What is the condition?
Femoro acetabular impingement (FAI) is a condition of the hip joint which involves too much bone growing in the area of the ball and or socket joint of the hip which causes a rubbing or jamming effect. The femoral head is the ball of the hip joint and the acetabulum is the socket.
There are 3 different types of FAI:
A. Cam Lesion- this is where there is too much bone on the femoral neck (the ball side) which causes a bump to jam up against the acetabulum (the socket side). This type of FAI most commonly affects young athletic males.
B. Pincer lesion- too much bone on the edge of (the acetabulum), the socket side causing a lip to to jam on the femoral neck (the ball side)This type of FAI most commonly affects middle aged women.
C. Mixed lesion- as the name suggests, this is a combination of the cam lesion & the pincer lesion.
The most common symptoms of FAI are:
- Pain and restriction into hip flexion sometimes described as by the patient as “catching”
Pain and restriction into internal rotation of the hip
An ache deep in the hip joint
Difficulty sitting (particularly when the knees are higher than the hips) or standing for long periods
Low back pain
How do I get the condition?
The research is still unclear as to what causes FAI. It could be a congenital condition ie present from birth or it could be that develops as the bones of the hip grow. The most likely explanation is a combination of the genetics and environmental activities such as what activities you are doing as you grow.
FAI is believed to be most prevalent in people taking part in activities which require a lot of flexion and twisting of the hip such as soccer, AFL, rugby, hockey, cycling, martial arts, golf, rowing or dancing. The symptoms can either present following trauma to the hip or can be insidious in their onset. Although a patients history of hip symptoms as well as doing a thorough physical assessment can direct a skilled physio to a diagnosis of FAI, the gold standard in diagnosis of this injury is by plain film X rays or MRI of the hip.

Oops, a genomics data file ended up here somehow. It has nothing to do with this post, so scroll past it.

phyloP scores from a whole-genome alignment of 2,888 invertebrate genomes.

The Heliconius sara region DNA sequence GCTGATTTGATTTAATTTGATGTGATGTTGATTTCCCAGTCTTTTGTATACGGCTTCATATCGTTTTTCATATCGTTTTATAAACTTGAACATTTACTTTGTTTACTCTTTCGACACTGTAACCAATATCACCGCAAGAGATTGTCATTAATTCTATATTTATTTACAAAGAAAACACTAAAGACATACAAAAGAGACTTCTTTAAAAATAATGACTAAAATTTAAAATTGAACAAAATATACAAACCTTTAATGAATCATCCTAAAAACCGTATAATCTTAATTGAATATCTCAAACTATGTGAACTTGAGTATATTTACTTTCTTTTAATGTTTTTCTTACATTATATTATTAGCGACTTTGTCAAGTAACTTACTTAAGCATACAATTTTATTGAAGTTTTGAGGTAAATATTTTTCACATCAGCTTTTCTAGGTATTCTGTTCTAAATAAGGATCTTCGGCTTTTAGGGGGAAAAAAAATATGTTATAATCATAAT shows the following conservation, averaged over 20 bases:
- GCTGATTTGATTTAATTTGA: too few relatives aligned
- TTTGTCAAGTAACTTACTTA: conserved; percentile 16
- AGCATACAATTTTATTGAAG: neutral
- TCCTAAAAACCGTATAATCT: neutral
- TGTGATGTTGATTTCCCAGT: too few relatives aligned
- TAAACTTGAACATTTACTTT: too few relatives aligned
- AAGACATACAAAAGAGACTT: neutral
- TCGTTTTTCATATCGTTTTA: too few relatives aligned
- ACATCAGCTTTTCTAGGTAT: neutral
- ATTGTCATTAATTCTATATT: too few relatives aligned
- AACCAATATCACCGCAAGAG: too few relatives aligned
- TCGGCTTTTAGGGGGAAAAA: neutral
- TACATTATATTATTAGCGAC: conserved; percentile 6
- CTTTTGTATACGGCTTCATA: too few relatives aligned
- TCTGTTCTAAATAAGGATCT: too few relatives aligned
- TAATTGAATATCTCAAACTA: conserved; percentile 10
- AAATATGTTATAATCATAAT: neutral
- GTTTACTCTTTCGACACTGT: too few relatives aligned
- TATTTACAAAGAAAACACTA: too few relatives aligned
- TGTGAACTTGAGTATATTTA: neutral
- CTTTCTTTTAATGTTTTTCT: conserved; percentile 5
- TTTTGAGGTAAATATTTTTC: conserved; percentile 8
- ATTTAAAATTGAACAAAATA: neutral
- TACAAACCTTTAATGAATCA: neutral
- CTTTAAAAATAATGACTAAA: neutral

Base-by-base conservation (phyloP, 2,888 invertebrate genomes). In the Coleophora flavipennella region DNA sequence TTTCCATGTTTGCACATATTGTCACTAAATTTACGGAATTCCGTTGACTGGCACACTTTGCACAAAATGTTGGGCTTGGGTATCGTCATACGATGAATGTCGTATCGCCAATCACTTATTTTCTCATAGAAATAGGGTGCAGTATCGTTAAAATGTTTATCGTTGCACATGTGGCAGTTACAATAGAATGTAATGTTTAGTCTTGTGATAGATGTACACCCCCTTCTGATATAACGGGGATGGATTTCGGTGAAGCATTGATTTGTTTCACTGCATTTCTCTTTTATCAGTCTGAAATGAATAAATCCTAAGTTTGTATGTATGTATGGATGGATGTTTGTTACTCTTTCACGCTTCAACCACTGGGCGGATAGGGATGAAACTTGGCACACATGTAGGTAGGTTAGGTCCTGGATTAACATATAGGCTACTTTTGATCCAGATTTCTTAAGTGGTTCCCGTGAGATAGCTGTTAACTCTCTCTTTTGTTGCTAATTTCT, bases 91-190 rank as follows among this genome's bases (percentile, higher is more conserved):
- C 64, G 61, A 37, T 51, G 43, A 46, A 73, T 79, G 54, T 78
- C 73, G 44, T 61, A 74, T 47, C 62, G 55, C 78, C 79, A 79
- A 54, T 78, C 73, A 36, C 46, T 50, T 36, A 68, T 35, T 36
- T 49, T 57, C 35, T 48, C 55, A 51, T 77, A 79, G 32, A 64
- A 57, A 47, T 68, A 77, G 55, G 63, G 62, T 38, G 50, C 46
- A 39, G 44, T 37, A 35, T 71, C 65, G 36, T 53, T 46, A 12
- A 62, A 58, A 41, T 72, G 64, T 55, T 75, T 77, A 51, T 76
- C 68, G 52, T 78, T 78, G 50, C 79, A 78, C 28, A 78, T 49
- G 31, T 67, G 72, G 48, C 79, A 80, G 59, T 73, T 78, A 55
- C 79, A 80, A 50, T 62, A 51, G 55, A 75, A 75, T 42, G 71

How long will it take to Fix?
This is too hard to answer as a generalised rule as it all depends on how long you have had the injury (the longer you’ve had the injury, the longer it usually takes to recover), how severe your injury is and what your preexisting base line fitness is (strength, mobility and cardiovascular fitness). As a general rule though, working on joint mobility strengthening any muscle groups takes at least 8 weeks and so positive changes in the injury usually start between 2-3 months of consistent work with your physio.
What do I do to Fix it?
At Fix Physio, we find the majority of FAI symptoms can be significantly improved with a combination of manual therapy (deep soft tissue massage & joint mobilisation), a period of time taking medication (anti inflammatory +/- pain killing medication), resting from aggravating activities and a specific exercise program targeting hip mobility, flexibility and muscle weakness.
The exercises that we tend to focus on are:
1. Release exercises– Spikey ball & foam roller of hip & glutes
2. Mobility exercises– Powerband hip mobility exercises
3. Activation exercises–
4. Core stability work- see Fix Physio’s blog on Upper Hamstring Tendinopathy for ideas on Core stability exercises- https://www.fixphysio.com.au/upper-hamstring-tendinopathy-mike-blackwell/
5. Strength exercises– Box squat (not too deep), Dead lift, Step up
However, if your hip symptoms haven’t improved after seeing your physio and doing your prescribed exercises consistently for 3-4 months then you may need to see an orthopaedic surgeon for review. They may decide to do a cortisone (steroid) injection into the hip joint- this can temporarily help settle the inflammation in the hip. Otherwise, key hole surgery (an arthroscopy) may be needed to remove or file down the additional piece of bone and therefore stop the impingement happening.
GET FIXED…STAY FIXED